BHP’s proposal includes a plan for Anglo to spin off its Johannesburg-listed platinum and iron ore units before an eventual takeover of the remaining assets. Anglo, founded in Johannesburg in 1917, also owns manganese and diamond mines in South Africa. While the miner was the bedrock of the South African economy for decades, it shifted its headquarters to London in the late-1990s.

Anglo rejected the initial bid, but BHP is expected to make an improved offer, Bloomberg has reported. The PIC, which manages the pensions of government workers, has said it will assess any BHP offer.

“Cosatu is deeply concerned about the possible sale of Anglo assets in South Africa to BHP,” the union federation said in comments sent to Bloomberg on Tuesday. “It is critical that South African shareholders, including the PIC, ensure these assets remain South African-owned.”

A BHP spokesman referred to comments it made last week, when the company said Anglo American Platinum Ltd. and Kumba Iron Ore Ltd. would continue to be listed on the Johannesburg Stock Exchange and would continue to be run by established South African-based management teams.

“South Africa will continue under BHP’s proposal to benefit from Anglo Platinum and Kumba operating as independently listed South African companies investing in local operations, communities and jobs,” BHP said last week.

Cosatu is a key ally of South Africa’s ruling African National Congress and President Cyril Ramaphosa was a co-founder of the National Union of Mineworkers. The bid from BHP comes before a national election later this month, which could see the ANC lose its majority for the first time since winning power in 1994.

The presidency has rejected the premise that BHP’s approach is vote of no-confidence in South Africa, after the opposition presented the bid as a stinging rebuke of the government’s handling of the economy in a country with one of the world’s highest unemployment rates and deteriorating infrastructure.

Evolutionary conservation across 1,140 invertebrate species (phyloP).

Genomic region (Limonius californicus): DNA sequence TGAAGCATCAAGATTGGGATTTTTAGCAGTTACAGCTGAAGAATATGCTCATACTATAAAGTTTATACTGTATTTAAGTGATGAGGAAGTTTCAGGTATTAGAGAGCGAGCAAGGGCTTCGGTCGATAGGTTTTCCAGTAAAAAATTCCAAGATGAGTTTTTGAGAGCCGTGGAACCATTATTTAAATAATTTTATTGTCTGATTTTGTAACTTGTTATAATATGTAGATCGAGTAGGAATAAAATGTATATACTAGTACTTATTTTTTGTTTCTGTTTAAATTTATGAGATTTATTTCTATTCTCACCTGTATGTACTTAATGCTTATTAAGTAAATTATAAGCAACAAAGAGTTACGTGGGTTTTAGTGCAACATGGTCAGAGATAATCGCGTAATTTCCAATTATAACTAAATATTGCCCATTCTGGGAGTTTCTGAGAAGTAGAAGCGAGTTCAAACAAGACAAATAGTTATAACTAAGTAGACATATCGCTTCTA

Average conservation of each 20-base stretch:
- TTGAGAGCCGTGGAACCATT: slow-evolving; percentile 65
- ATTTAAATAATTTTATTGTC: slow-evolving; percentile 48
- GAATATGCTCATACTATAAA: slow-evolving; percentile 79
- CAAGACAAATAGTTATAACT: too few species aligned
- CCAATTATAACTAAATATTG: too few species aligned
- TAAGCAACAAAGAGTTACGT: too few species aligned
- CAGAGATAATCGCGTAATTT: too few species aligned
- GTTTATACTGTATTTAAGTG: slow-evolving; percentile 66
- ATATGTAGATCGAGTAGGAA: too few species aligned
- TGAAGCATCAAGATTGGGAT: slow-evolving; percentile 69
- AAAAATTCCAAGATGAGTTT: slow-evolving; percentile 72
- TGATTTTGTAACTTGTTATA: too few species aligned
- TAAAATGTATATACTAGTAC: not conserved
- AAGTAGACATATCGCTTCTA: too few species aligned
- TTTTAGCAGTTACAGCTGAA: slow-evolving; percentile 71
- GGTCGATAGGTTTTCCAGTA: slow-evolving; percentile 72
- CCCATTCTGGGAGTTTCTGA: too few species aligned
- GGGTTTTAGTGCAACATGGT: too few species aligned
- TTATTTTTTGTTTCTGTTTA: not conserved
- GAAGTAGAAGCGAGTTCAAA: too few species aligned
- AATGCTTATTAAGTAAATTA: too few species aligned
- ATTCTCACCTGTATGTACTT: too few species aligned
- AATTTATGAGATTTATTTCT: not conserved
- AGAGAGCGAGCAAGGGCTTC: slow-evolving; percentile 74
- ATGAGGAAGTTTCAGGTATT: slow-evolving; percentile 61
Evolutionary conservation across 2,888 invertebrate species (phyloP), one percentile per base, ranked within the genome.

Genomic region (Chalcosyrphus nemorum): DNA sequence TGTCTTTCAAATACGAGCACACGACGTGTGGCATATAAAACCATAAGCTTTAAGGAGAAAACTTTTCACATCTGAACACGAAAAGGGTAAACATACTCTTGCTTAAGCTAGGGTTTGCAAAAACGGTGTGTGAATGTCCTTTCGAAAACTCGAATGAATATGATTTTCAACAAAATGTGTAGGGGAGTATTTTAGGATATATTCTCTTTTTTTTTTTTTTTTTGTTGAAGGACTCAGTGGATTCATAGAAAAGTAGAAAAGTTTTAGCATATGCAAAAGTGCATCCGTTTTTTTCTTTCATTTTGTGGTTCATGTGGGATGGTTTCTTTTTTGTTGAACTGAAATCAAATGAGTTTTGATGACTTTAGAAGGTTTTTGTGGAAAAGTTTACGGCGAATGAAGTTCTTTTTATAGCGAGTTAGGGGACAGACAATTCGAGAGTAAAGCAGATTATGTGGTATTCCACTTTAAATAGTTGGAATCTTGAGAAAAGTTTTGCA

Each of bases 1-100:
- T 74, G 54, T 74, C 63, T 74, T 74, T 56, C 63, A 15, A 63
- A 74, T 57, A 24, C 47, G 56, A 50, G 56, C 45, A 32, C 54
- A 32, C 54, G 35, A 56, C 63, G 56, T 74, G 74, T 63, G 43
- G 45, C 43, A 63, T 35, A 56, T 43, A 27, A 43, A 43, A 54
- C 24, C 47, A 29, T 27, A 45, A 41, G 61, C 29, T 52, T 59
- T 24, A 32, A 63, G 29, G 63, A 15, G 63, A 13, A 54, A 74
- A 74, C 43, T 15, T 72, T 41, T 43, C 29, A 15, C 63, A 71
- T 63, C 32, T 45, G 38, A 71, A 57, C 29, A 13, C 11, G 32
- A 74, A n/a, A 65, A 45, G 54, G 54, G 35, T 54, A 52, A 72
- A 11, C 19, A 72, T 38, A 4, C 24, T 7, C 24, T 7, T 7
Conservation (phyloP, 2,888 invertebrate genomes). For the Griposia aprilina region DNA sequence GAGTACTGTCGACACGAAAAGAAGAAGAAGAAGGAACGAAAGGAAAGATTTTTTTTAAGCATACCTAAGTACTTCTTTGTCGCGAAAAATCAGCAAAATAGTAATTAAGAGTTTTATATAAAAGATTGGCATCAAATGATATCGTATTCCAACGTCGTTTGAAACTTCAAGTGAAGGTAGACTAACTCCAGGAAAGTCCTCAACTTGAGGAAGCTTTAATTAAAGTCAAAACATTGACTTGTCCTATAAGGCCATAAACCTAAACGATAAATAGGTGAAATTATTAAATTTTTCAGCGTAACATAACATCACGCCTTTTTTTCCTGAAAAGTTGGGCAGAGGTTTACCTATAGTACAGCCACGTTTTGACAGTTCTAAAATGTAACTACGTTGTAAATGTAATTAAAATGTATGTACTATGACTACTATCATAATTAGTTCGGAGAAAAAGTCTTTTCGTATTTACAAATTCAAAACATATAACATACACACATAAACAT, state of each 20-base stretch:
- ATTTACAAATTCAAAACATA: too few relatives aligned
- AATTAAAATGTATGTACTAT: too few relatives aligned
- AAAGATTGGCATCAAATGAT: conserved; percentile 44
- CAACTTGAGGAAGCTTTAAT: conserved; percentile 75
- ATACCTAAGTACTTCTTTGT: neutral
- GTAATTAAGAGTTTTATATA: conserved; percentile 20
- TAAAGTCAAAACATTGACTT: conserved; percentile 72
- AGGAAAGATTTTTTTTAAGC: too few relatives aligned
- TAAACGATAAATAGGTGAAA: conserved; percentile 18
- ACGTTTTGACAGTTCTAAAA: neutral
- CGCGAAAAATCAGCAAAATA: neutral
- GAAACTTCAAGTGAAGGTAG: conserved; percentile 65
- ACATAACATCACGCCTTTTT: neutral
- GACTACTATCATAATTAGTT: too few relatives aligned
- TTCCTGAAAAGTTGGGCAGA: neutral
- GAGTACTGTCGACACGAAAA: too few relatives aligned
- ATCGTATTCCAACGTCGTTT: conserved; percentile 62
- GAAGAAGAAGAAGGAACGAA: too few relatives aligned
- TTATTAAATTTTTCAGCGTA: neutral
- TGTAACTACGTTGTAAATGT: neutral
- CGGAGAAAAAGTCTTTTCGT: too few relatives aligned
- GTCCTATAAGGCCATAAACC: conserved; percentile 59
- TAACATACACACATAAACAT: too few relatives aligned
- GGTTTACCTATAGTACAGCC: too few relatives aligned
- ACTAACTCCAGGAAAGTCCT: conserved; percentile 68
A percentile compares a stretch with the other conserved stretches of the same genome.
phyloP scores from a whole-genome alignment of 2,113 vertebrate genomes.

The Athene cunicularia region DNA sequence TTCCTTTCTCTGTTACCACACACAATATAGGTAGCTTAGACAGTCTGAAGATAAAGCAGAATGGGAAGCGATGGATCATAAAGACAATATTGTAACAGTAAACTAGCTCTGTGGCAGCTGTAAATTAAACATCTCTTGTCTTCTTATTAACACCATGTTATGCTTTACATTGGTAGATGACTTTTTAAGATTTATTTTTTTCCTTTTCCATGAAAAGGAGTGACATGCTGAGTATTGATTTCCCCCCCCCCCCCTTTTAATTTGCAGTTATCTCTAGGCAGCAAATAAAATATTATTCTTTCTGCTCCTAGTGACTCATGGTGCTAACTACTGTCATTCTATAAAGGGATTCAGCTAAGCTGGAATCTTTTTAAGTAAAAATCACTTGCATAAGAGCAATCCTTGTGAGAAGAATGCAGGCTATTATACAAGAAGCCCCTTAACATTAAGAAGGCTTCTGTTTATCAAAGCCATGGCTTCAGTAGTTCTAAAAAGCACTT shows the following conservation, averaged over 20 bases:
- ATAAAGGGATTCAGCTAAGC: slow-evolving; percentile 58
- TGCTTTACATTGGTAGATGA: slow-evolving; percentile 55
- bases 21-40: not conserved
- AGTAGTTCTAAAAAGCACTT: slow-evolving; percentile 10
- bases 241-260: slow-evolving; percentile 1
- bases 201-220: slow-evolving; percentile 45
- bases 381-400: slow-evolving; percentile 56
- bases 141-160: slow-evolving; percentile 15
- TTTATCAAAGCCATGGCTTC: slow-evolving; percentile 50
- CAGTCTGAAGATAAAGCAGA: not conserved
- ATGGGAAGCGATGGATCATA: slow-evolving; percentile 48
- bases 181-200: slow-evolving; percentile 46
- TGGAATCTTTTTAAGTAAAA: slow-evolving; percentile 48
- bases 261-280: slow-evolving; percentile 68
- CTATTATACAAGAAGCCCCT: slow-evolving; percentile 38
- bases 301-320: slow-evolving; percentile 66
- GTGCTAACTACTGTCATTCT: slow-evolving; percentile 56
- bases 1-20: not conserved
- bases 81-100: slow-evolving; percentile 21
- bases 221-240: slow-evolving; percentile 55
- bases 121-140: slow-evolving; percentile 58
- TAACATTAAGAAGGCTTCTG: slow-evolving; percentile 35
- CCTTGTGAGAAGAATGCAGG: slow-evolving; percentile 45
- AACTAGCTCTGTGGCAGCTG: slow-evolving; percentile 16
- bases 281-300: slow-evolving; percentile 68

Read More: BHP CEO Flies to South Africa to Push $39 Billion Takeover

“These companies were built on the back of South African mine workers and pension funds,” Cosatu said. “The profit they generate is needed to grow the economy and create decent jobs.”

BHP is targeting Anglo for its South American copper mines, which would make it the world’s biggest producer of the key metal.

Anglo’s South African operations have been hamstrung by fractious labor relations, power outages and the deterioration of the national freight rail company. Its Kumba unit has had to stockpile the steelmaking raw material because there aren’t enough trains to take it to a port.

–With assistance from Thomas Biesheuvel and William Clowes.

(Updates with BHP comments from seventh paragraph.)

Most Read from Bloomberg Businessweek

©2024 Bloomberg L.P.

(Bloomberg) — BHP Group Ltd. is pulling out the stops to gain support for a proposed tie-up with rival Anglo American Plc, but calculating the true value of the megadeal can be a bit tricky. US natural gas prices have snapped a losing streak. And wheat traders will be watching for the latest US Department of Agriculture estimates on crops, with the grain being of particular interest as North America’s growing season begins.

Most Read from Bloomberg

Here are five notable charts to consider in global commodity markets as the week gets underway.

Mining